Associations of job, living conditions and lifestyle with occupational injury in working population: a population-based study

  • N. Chau
  • E. Bourgkard
  • A. Bhattacherjee
  • J. F. Ravaud
  • M. Choquet
  • J. M. Mur
  • The Lorhandicap Group
Original Article

Abstract

Objectives

To assess the roles of job demands, living conditions and lifestyle in occupational injury.

Methods

The sample included 2,888 workers, aged ≥15 years, randomly selected from the north-eastern France. The subjects completed a mailed questionnaire. Data were analyzed with adjusted odds ratios (ORa) computed with the logistic model.

Results

In total, 9.2% of workers had an injury during the previous 2 years. The high job demands: tasks at height, handling objects, pneumatic tools, other vibrating hand tools, work in adverse climate, physical workload, vibrating platform, machine tools, cold, heat, awkward posture, noise, hammer, and pace had crude odds ratios between 1.81 and 5.25 for injury. A strong exposure–response relationship was found between the cumulated job demands (CJD, defined by their number) and injury: OR 1.88 (95% CI 1.23–2.87) for CJD1, 4.39 (2.98–4.46) for CJD2–3, and 9.93 (6.70–14.7) for CJD ≥ 4, versus CJD0. These ORs decreased to 1.68, 3.70, and 7.15 respectively, when adjusted for sex, age, and living conditions/lifestyle confounders; and to 1.54, 2.99, and 5.45 respectively when also adjusted for job category. The following factors had significant ORa: age <30 years (1.54, 1.12–2.12), male (1.64, 1.18–2.30), smoking (1.60, 1.22–2.10), musculoskeletal disorders (1.54, 1.17–2.04), and frequent drug use for fatigue (2.03, 1.17–3.53). The workmen, farmers/craftsmen/tradesmen, and foremen had a 5.7–8.7-fold while the clerks and technicians a 2.7–3.6-fold higher risk compared with upper class. The risk associated with CJD was twofold higher among the workers aged ≥40 or with frequent drug use for fatigue compared with the others. Obesity had ORa 2.05 (1.11–3.78) among the subjects aged ≥40, and excess alcohol use had ORa 2.44 (1.26–4.72) among those free of disease.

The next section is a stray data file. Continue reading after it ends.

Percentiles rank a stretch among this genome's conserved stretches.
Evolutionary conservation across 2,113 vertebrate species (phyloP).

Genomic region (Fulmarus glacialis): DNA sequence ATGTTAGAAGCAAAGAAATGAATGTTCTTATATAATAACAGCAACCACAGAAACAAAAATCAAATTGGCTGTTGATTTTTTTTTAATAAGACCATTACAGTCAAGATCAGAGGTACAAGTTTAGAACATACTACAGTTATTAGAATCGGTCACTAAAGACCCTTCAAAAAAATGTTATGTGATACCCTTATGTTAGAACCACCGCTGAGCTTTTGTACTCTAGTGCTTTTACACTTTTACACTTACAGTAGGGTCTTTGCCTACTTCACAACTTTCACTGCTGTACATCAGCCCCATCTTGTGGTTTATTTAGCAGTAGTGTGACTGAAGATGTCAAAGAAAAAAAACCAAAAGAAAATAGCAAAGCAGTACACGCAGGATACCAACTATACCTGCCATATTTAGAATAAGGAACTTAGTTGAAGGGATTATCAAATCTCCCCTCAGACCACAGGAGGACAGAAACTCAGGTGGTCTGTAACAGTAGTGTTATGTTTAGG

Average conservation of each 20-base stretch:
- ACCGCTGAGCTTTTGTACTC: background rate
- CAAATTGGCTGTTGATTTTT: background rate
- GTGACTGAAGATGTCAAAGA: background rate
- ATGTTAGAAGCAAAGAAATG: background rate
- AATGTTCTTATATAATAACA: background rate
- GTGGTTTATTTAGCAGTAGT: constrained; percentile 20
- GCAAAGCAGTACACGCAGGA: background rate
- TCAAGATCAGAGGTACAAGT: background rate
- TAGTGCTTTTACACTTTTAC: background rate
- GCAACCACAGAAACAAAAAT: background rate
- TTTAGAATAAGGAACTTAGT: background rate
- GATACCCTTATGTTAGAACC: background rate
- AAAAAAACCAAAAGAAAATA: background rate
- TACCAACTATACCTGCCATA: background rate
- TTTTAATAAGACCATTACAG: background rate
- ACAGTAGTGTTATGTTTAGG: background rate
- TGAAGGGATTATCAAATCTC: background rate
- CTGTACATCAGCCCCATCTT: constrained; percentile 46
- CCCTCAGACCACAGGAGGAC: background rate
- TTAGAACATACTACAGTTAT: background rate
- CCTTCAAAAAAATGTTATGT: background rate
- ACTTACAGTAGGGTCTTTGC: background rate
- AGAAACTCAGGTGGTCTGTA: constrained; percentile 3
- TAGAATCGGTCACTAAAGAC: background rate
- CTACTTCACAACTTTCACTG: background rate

Conclusions

This study identified a wide range of job demands and living conditions/lifestyle which predicted injury. Preventive measures should be conducted to reduce job demands and to help workers to be aware of the risk and to improve their living conditions/lifestyle.

Keywords

Occupational accident Job Living conditions Lifestyle Diseases Disabilities 

Notes

Acknowledgments

The authors would like to thank D Saouag, M Weiss, M Depesme-Cuny, and B Phélut for their help in the study. The work is granted by the Pôle Européen de Santé.

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Copyright information

© Springer-Verlag 2007

Authors and Affiliations

  • N. Chau
    • 1
    • 2
    • 3
    • 8
  • E. Bourgkard
    • 4
  • A. Bhattacherjee
    • 5
  • J. F. Ravaud
    • 6
  • M. Choquet
    • 2
    • 3
    • 7
  • J. M. Mur
    • 4
  • The Lorhandicap Group
  1. 1.INSERM, U669, IFR25-IFRHParisFrance
  2. 2.Univ Paris-Sud, U669ParisFrance
  3. 3.Univ Paris DescartesParisFrance
  4. 4.Département d’Epidémiologie en EntreprisesNational Institute for Research and Safety (INRS), World Health Organization Collaborative CentreVandœuvre-lès-NancyFrance
  5. 5.Department of Mining EngineeringIndian Institute of TechnologyKharagpurIndia
  6. 6.INSERM, U750, CERMES, IFR25-IFRHVillejuif, ParisFrance
  7. 7.INSERM, U669ParisFrance
  8. 8.INSERM, U669HeillecourtFrance

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